Today and for the past few centuries, this stamp or silver hallmark has shown the place and year of manufacture of the assayed silver item, as well as the silversmith who made or sponsored the item.

The laws governing silver hallmarking are very strict and if an item does not comply with a standard the item will not be hallmarked and will probably be destroyed.

You can't pore over auction records and price guides to find values for your silver and silver plated antiques if you don't know exactly what you have, including when and where it was produced along with who made it.

Antique silver hallmarks have been used to control the quality of goods made of silver since the 14th century and the organisation that regulates the craft, Goldsmiths Hall, gave the world the term hallmark.

This is to ensure it is of the required sterling silver standard and, provided it conforms to a standard, a series of symbols are stamped into each part of the item.

Some patterns were meant to mimic the styles of earlier eras or places—Louis XIV-inspired patterns, evoking the opulent grandeur of 17th- and 18th-century France, are particularly common. Most companies produced multiple patterns at a time, each with a descriptive or important-sounding name—from Buttercup, Daffodil, and Narcissus to Canterbury, Lafayette, and Duke of York.

These patterns were often made continuously for decades, so the name of a maker and a pattern is not necessarily the best way to date a piece.

This is a list of American silver marks and solid American silver. Ornate capital letters or the fleur-de-lis were used in France.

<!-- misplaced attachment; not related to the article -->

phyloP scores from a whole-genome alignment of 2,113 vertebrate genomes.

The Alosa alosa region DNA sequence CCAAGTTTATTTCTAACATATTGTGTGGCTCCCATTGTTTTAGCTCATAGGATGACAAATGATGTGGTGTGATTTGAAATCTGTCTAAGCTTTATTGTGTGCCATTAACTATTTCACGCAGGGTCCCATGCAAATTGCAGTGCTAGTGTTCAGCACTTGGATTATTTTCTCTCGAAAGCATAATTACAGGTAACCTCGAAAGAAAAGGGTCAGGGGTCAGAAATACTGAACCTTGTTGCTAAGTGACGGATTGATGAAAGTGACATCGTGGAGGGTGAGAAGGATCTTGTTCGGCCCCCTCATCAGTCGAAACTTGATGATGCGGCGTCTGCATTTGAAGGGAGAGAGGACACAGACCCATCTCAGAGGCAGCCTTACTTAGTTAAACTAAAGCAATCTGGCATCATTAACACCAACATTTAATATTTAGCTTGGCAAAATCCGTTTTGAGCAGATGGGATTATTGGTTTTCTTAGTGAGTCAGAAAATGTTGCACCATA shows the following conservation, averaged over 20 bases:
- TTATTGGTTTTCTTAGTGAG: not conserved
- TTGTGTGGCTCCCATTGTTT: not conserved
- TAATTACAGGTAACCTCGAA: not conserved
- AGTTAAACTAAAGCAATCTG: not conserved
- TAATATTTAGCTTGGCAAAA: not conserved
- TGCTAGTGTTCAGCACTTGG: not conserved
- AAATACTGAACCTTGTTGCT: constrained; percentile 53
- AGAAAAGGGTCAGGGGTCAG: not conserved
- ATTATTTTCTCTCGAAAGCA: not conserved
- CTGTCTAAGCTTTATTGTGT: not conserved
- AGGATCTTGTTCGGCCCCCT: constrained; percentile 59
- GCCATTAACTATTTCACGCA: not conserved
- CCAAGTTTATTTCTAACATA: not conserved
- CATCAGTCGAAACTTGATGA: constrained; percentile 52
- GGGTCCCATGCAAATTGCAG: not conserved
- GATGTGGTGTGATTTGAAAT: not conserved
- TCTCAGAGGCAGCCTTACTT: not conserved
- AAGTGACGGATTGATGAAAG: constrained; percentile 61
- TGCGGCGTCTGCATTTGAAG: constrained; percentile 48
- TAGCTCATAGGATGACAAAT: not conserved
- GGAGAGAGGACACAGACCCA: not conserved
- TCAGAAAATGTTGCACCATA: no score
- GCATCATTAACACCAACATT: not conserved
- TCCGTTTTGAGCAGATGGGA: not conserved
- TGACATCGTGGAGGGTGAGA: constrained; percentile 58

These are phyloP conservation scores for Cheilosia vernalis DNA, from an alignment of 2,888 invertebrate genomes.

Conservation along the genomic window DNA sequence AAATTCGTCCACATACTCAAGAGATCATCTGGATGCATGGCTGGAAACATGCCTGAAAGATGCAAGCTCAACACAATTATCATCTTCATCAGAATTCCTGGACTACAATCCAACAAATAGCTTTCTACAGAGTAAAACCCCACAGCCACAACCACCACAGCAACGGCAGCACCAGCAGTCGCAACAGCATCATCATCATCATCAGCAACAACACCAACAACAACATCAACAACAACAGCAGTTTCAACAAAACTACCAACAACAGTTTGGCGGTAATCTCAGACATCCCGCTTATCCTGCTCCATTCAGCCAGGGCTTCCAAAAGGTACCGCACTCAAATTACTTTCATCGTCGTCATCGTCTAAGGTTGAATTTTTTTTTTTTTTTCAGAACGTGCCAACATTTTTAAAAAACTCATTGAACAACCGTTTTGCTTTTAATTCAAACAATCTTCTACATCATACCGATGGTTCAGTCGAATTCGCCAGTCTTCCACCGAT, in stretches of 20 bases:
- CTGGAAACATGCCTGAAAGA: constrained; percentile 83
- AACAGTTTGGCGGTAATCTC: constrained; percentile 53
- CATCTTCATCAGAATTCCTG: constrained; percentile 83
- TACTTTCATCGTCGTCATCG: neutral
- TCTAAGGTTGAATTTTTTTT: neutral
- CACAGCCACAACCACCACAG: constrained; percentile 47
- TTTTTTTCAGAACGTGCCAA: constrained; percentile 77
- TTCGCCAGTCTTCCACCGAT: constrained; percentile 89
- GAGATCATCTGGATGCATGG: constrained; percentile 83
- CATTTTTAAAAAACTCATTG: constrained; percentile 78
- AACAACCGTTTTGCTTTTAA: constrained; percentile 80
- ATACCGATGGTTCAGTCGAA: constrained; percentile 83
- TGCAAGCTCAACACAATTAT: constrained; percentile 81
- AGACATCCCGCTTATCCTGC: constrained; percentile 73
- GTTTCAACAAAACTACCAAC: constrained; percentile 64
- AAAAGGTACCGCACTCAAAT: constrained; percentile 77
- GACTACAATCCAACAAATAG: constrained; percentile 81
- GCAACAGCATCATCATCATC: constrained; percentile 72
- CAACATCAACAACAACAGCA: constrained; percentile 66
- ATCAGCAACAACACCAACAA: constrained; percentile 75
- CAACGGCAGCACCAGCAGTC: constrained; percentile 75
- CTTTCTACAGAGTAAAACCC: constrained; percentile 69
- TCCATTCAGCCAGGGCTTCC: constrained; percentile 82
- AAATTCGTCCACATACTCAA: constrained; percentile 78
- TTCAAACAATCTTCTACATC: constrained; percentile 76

Other lists include silver-plated wares and pewter. Four or five small pictorial marks usually indicate England as the country of origin. Become familiar with the English king or queen’s head mark as an indication of age. Silver was stamped with a lion for London, a thistle for Edinburgh. A hand indicates Antwerp, a spread eagle Germany or Russia.This standard -- 92.5 parts pure silver to 7.5 parts copper alloy, which strengthens the softer silver -- was established by the English during the 12th century and later adopted by most of the silver-making world, including the United States in 1868Many people think of coin as much less valuable than sterling, but it has only about 2 percent less silver and, in some cases, may even contain more.Because of its age and beauty, a piece made from coin can sometimes be worth more than American sterling.Use this guide to discover some of the favorite spots where those in the know go online.You will learn to understand and research silver origins, craftsmen, and manufacturers using hallmarks, along with a few online value guides to help you with that daunting task as well.For this reason, knives, forks, spoons, and serving utensils from these periods tend to be less collectible than handmade pieces, even those from more recent times. Rogers was known for his Elberon pattern, whose decorative edges extended all the way from the end of the handle to the base of the working part of the utensil itself.